I talked to a very frustrated Gaborik today, one who said he’s more than willing to play in pain as long as he knows he’s not doing long-term damage to his hip. But he says Dr. Marc Philippon told him he would make it much worse and potentially cause a much more serious surgery that would knock him out for half a year.
Gaborik’s got a lot of things going on in there — a torn labrum, cartilage flapping, bone on bone.
He said he’s been playing at 70 percent and in much discomfort and that Philippon told him his left hip is much worse than the right hip he operated on in May.
He said it’s very tough not playing, but this is something he has to get fixed. He said if he was 38, it’d be a different story. He said his plan is to definitely return this season, but he’s got to be smart. He said he believes the hip problems have been the cause of his career-long groin problems, and that this will solve it for good. As an example, he said he’s had no right groin problems after his right hip surgery.
I knew this was coming this morning, so I wrote my Sunday column on Gaborik, specifically on the fact that disregarding all the stuff about how much money he left on the table and the fact that the Wild now has a player it most likely will lose for nothing at the end of the season, it’s just a shame this guy can’t stay healthy.
He’s a helluva player, and just maybe this surgery will be the cure.
Risebrough, unwilling to explain why, said he’s not putting Gaborik on Long Term Injury status, which would allow the Wild to spend up to $6.33 million (his salary) to go over the salary cap.
Risebrough said he’ll continue to look elsewhere, but again reiterated that it’s not easy to replace Gaborik and there aren’t a lot of big options out there. But the Wild is 26th in the NHL in goals for. The season will be at its midway point next Saturday.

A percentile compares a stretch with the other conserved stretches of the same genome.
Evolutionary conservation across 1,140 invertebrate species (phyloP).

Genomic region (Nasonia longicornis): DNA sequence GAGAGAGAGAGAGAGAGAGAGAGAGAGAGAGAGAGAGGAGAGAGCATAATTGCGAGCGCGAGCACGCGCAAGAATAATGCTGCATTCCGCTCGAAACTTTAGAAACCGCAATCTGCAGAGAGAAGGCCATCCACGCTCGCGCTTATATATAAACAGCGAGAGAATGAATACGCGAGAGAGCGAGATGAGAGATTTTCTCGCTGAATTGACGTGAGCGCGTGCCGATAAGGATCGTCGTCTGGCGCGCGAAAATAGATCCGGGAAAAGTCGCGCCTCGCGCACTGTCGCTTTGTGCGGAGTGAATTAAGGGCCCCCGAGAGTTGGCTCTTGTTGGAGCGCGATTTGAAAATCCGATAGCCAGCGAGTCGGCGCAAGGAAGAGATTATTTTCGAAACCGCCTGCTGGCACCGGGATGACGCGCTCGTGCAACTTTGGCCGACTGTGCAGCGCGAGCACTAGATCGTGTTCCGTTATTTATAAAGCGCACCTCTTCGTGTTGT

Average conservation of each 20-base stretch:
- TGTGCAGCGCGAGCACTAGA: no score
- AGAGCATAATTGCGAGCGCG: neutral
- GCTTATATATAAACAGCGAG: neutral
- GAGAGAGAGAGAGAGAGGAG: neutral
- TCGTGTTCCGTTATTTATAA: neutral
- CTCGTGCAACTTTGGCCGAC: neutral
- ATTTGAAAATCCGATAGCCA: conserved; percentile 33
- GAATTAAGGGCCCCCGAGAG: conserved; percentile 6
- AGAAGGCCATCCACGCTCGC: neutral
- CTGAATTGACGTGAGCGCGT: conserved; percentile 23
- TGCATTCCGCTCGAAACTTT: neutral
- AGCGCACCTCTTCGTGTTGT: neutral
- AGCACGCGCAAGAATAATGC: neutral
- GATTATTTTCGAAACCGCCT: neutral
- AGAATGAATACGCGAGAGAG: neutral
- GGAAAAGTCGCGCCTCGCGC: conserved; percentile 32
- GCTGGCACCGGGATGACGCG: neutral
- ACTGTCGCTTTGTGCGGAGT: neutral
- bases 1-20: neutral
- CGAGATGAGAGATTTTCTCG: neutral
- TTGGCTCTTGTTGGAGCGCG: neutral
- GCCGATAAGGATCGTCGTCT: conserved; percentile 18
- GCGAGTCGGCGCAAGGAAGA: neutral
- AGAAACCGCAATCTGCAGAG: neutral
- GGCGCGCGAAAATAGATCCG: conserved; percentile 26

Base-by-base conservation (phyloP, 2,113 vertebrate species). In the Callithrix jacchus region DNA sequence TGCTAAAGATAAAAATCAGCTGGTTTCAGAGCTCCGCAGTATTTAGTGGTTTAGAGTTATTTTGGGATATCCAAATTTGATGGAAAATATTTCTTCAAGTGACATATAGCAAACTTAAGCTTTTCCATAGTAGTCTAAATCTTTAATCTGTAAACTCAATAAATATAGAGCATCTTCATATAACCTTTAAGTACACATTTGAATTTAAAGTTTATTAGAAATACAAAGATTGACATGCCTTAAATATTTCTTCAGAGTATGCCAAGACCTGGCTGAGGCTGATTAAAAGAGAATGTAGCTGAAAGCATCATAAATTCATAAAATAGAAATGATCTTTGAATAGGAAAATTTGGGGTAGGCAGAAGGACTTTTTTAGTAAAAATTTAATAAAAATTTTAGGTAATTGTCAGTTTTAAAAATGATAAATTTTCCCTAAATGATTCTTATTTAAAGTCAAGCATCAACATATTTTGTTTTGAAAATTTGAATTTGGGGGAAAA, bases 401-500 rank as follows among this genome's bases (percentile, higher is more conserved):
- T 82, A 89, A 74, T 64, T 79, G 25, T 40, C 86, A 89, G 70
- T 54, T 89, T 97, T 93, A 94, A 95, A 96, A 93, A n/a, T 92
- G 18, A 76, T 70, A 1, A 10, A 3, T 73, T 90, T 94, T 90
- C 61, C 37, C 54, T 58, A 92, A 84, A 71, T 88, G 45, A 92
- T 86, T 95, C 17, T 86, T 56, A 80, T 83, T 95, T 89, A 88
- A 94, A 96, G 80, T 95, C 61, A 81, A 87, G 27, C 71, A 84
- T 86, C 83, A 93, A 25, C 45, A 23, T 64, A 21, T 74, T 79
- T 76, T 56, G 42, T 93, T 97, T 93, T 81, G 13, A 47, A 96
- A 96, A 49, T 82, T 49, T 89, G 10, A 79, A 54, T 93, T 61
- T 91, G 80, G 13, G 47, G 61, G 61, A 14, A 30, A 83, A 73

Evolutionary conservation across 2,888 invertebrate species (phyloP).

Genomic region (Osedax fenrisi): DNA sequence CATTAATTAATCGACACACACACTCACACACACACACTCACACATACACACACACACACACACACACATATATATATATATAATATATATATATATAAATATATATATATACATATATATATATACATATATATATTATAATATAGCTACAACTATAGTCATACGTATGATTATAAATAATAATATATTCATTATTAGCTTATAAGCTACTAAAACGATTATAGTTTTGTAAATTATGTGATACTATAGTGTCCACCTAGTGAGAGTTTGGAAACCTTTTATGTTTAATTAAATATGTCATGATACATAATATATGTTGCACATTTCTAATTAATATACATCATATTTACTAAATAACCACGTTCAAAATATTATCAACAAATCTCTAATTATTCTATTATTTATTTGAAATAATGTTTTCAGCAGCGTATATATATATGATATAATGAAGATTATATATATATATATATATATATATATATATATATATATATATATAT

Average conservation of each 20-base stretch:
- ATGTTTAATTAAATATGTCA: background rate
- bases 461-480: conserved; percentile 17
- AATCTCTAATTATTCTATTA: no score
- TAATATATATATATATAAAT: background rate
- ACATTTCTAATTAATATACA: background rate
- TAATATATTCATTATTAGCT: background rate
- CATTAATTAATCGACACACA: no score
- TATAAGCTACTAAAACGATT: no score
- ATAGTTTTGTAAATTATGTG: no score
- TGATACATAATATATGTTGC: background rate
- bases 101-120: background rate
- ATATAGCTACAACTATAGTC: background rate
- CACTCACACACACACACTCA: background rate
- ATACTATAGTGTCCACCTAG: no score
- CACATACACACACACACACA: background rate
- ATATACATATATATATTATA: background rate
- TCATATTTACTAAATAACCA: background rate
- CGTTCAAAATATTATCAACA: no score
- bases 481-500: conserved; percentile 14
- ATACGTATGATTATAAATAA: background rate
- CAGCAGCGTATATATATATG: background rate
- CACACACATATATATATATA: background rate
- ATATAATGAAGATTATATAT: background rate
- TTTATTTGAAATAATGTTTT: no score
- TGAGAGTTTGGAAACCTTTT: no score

The Wild is what it is. A defensive team that has trouble scoring. I just have trouble believing it’s going to magically start scoring without Risebrough acquiring scoring help.
On another topic, stop with the maybe now he’ll sign a short-term deal with the Wild stuff.
First, why would the Wild or Gaborik do that? For one more year of trade rumors, contract distractions and potential injuries?
The damage is done. The animosity between these two sides is deep. I mean, they banned one of his best friends from the arena!!!
Just look at Risebrough’s quote above and what he thinks of Gaborik’s decision to have surgery.
And when I write my Owen Nolan piece in the next few days, digest Risebrough’s quotes and read between the lines when he talks about how players have to play through injuries in this league, including minor ones, and how players aren’t 100 percent the minute they walk into the league, and guys like Nolan are positive examples for the young guys and all that.
Keep in mind that this interview took place yesterday when all this Gaborik stuff was going on and it was fresh in his mind.
Sure, Gaborik might come back before the season’s out and wear a Wild sweater again. That’s his goal. But I wouldn’t expect him here after July 1.
If he’s going to restablish his market with a short-term deal, I believe it’ll be elsewhere.
Stensaas is covering the Red Wings game tomorrow as I leave for Denver and the upcoming four-game road trip…Have a good night.